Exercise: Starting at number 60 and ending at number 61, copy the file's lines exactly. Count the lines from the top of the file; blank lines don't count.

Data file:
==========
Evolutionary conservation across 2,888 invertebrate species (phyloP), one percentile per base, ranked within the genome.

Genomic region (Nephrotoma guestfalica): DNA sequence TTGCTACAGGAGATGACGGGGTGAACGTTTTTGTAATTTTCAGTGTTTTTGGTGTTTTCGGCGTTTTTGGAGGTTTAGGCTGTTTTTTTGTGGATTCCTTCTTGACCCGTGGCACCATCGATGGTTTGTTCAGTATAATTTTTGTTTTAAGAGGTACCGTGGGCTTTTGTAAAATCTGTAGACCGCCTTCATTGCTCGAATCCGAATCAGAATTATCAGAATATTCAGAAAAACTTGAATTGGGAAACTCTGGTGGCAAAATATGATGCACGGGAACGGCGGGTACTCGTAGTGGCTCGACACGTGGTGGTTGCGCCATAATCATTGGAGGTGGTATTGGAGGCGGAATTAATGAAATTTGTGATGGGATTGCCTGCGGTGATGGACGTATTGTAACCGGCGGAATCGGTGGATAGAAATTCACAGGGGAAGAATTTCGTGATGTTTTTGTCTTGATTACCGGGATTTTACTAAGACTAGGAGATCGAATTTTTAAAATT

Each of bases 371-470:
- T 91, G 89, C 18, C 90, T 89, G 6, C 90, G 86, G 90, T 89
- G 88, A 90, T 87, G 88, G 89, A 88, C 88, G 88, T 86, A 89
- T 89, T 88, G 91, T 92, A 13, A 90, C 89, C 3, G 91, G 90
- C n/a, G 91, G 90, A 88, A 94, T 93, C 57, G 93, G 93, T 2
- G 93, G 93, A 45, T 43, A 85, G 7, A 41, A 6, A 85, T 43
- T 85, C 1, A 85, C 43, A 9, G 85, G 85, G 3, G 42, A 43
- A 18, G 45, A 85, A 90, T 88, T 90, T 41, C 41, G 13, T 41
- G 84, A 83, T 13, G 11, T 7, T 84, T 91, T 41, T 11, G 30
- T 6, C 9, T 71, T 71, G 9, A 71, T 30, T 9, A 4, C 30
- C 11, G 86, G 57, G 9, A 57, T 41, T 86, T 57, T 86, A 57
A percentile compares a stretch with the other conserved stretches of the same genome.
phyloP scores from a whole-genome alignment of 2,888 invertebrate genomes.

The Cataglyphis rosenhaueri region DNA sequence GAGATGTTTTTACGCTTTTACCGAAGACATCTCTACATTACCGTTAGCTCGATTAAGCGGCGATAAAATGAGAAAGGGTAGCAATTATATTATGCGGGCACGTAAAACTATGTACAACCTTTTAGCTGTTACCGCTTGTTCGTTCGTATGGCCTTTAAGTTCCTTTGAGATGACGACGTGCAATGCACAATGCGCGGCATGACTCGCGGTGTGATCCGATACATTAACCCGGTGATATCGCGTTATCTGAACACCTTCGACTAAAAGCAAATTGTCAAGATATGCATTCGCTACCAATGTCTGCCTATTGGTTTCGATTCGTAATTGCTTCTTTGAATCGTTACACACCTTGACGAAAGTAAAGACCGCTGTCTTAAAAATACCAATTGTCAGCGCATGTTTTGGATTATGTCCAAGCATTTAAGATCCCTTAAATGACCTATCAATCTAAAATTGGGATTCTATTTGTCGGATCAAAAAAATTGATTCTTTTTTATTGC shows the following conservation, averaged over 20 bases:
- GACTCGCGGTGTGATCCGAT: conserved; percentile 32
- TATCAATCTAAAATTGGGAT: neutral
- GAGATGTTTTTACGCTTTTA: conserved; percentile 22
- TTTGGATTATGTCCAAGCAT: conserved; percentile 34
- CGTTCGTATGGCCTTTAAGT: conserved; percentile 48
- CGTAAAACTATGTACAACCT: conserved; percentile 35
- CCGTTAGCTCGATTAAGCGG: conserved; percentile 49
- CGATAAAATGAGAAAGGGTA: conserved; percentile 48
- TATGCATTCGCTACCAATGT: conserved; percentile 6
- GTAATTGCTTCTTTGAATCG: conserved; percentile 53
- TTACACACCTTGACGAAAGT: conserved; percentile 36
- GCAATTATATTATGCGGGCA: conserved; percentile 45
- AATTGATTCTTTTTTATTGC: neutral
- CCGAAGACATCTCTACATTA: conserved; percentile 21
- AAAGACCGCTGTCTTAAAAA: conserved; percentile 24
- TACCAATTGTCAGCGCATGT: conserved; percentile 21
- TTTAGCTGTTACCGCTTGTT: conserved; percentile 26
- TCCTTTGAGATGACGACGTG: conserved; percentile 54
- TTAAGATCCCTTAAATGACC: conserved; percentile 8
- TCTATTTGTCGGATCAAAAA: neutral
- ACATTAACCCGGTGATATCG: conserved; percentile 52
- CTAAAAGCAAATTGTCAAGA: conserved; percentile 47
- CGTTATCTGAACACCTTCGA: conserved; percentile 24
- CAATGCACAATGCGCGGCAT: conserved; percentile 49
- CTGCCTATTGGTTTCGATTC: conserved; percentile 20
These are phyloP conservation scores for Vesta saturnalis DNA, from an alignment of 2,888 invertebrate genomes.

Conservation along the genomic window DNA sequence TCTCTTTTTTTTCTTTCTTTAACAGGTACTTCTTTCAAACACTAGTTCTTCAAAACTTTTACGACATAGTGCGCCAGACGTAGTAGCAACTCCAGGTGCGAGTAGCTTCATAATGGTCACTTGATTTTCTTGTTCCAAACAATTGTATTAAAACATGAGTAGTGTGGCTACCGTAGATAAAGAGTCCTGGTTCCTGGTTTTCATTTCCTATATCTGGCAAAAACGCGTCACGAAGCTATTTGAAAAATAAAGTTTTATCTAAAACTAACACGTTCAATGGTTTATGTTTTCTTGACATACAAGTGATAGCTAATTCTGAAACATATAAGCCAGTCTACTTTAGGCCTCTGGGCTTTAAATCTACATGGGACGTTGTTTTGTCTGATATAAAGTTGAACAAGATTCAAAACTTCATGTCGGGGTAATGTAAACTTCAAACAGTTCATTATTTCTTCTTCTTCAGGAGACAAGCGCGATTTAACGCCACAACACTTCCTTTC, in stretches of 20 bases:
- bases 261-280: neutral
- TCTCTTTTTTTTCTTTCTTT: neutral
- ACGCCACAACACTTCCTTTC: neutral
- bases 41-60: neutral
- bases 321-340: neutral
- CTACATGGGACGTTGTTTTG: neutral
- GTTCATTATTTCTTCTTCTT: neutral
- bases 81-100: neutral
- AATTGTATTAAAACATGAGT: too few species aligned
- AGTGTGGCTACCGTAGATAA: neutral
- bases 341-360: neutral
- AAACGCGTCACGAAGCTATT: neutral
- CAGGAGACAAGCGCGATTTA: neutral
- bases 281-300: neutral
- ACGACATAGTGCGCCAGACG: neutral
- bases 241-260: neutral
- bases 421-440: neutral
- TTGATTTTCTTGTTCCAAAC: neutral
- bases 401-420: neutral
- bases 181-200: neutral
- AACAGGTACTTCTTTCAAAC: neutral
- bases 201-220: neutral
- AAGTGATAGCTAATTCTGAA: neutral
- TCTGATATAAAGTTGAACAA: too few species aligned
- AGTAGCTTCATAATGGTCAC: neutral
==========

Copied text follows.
- bases 421-440: neutral
- TTGATTTTCTTGTTCCAAAC: neutral